The Act of May 10, 1977, P.L. 884, Sec. 1; 1949 May 17, P.L. 1394, Sec. 1; 68 P.S. 501 holds that once parties who have held property as entireties property are divorced the nature of their property is changed to a tenancy in common and that either party may then seek to have the property sold and the proceeds divided between the parties by bringing an action in equity for partition of the property. Among tenants in common partition of real property is normally a matter of right. Lykiardopoulos v. Lykiardopoulos,

[ 273 Pa. Super. Page 438453]

Pa. 290, 390 A.2d 548 (1973). However, the statutory right to partition may be modified or postponed for a reasonable time by agreement of the parties. Shoup v. Shoup, 469 Pa. 165, 364 A.2d 1319 (1976). Appellant argues that the writing is invalid as a contract because it fails to provide adequate consideration to her since it obligates appellee to do nothing more than he would ordinarily be required to do (giving her one-half of proceeds) while it prevents her from exercising her absolute right to partition; that the writing is full and complete and appellee should not have been permitted to introduce oral evidence of the other matters (the $1,000, the car and not contesting the divorce); and that the agreement is invalid because it postpones sale of the premises for an unreasonable length of time.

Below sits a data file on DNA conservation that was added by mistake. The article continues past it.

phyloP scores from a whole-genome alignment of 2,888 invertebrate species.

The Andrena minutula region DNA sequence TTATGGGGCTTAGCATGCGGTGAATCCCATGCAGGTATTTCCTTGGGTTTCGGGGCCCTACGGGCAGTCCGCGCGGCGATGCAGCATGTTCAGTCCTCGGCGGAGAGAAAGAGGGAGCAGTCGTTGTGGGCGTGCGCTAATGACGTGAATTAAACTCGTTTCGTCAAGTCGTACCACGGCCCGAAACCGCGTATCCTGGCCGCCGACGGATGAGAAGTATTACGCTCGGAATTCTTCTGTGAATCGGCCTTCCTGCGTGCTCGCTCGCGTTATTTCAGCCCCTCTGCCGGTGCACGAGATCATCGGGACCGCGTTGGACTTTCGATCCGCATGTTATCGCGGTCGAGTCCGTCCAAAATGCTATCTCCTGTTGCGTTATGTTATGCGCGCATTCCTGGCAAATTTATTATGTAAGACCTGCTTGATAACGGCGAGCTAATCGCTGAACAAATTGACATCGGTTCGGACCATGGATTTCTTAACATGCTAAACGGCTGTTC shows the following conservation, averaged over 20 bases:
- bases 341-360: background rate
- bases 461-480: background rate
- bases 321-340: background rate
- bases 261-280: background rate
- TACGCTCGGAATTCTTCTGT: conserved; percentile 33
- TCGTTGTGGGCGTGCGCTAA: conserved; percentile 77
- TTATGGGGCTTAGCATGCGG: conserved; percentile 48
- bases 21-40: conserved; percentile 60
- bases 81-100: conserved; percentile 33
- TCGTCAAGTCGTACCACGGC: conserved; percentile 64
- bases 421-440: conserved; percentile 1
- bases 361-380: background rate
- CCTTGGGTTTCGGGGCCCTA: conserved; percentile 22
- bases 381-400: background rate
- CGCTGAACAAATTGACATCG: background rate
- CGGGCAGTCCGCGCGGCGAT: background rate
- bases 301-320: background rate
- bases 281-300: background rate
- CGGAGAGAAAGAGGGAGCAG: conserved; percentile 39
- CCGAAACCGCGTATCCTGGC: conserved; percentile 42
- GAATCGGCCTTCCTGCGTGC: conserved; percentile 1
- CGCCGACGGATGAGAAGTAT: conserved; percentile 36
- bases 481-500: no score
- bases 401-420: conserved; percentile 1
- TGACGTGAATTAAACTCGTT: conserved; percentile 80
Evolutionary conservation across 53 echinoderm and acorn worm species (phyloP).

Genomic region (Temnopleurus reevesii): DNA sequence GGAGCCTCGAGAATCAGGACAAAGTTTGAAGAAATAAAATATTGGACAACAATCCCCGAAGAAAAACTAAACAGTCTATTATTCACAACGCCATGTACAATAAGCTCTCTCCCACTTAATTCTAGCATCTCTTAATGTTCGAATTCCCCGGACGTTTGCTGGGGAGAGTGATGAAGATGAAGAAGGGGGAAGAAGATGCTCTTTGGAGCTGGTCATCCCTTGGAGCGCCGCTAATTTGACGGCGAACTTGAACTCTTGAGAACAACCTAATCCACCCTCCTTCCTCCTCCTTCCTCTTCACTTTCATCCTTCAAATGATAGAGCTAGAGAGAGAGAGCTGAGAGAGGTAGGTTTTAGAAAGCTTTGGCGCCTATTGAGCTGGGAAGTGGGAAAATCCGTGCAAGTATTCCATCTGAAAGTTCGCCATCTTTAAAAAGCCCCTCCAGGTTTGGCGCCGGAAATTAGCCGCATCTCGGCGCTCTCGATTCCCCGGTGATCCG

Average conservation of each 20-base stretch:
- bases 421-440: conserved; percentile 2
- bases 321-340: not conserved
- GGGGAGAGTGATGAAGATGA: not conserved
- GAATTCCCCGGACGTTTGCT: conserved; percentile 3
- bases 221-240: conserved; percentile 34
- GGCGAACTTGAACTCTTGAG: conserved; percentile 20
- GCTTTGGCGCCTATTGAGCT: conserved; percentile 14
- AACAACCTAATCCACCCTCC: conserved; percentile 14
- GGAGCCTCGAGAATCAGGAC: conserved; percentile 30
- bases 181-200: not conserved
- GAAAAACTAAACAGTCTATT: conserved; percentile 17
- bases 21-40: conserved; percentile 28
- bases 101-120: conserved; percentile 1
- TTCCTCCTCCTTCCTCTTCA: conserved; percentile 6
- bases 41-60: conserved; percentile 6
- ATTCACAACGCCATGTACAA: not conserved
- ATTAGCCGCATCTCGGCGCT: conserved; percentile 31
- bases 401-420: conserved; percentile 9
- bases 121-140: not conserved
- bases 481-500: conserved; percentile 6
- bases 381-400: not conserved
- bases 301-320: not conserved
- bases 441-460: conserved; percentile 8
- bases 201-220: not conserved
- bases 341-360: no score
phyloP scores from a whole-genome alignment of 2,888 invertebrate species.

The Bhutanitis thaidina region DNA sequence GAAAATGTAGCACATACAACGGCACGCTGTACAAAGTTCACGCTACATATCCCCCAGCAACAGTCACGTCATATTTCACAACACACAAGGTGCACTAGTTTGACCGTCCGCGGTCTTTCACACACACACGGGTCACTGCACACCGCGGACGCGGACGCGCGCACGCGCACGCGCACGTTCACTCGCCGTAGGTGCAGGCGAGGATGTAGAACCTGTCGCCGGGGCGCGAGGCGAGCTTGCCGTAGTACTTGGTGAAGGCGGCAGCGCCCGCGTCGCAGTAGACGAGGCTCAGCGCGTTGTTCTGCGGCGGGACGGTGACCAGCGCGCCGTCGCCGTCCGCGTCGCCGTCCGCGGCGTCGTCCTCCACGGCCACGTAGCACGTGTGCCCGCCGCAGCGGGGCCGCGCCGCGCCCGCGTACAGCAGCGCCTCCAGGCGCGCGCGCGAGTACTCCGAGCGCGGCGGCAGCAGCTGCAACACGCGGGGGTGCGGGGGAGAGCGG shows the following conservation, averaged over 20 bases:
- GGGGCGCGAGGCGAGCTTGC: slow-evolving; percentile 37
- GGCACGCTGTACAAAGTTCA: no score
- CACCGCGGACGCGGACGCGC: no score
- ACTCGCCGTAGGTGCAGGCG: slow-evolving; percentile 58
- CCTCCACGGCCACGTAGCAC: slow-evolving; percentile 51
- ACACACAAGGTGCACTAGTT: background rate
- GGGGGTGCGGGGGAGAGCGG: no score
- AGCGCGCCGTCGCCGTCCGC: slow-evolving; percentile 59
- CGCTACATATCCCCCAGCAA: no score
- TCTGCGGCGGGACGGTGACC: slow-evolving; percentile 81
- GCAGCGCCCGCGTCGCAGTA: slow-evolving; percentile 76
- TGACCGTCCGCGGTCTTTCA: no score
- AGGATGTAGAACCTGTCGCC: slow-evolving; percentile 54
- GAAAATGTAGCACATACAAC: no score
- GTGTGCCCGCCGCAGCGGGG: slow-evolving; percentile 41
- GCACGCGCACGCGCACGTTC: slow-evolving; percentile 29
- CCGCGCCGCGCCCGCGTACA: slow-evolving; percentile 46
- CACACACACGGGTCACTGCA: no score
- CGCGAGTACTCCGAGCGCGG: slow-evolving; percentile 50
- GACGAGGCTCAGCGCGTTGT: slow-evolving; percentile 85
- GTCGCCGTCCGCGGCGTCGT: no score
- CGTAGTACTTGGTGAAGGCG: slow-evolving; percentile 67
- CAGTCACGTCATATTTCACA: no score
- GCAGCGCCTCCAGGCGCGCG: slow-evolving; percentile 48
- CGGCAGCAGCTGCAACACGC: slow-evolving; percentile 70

We agree with appellant's first contention. The written agreement signed by appellant gave her nothing more than she already had. A promise to do less than that which the promisor is already obligated to do is no consideration at all. Lewis v. Hamilton's Extrs., 301 Pa. 173, 151 A.2d 812 (1930). Therefore, unless appellee was able to show some other valid consideration for his wife's promise not to partition the real estate the agreement must fail.

Where a writing is full and complete, in and of itself, a party should not be permitted to vary, modify, add to, or otherwise contradict its terms by parol evidence. Crompton v. Smith, 253 F.Supp. 980 (1977 E.D.Pa.). In the instant case the court below found as a fact that the appellant and appellee had entered into various oral agreements relative to their divorce action and that appellee had agreed to pay off the automobile lien, had paid appellant $1,000, had given her the jointly held automobile, and had refrained from contesting the divorce action all of which he did and all of which was part of the divorce settlement along with the written agreement. In regard thereto the court stated:

"The Court is of the opinion that the transfer of the $1,000, the payoff and transfer of the vehicle, and the promise not to contest the divorce do not add to, modify or otherwise contradict the sparse writing between the parties;

[ 273 Pa. Super. Page 439]

    on the contrary, these elements very satisfactorily explain an otherwise ambiguous agreement that does not appear to be complete on its face.

"All of the surrounding circumstances must be considered to determine whether the parties intended to aforementioned items to be a part of the writing. McCormick v. Harris, 130 Pa. Super. [175] 176 [196 A. 885] (1938). The Court is convinced that they did so intend.

"The parties felt no need to include the $1,000.00 check or the transfer of the car in the writing because these items would be separate writings (a check, a signed title) in and of themselves. The Defendant's (appellee's) appearance or nonappearance at the Master's Hearing would also be a physical, immediate part of the agreement, unnecessary to put in writing.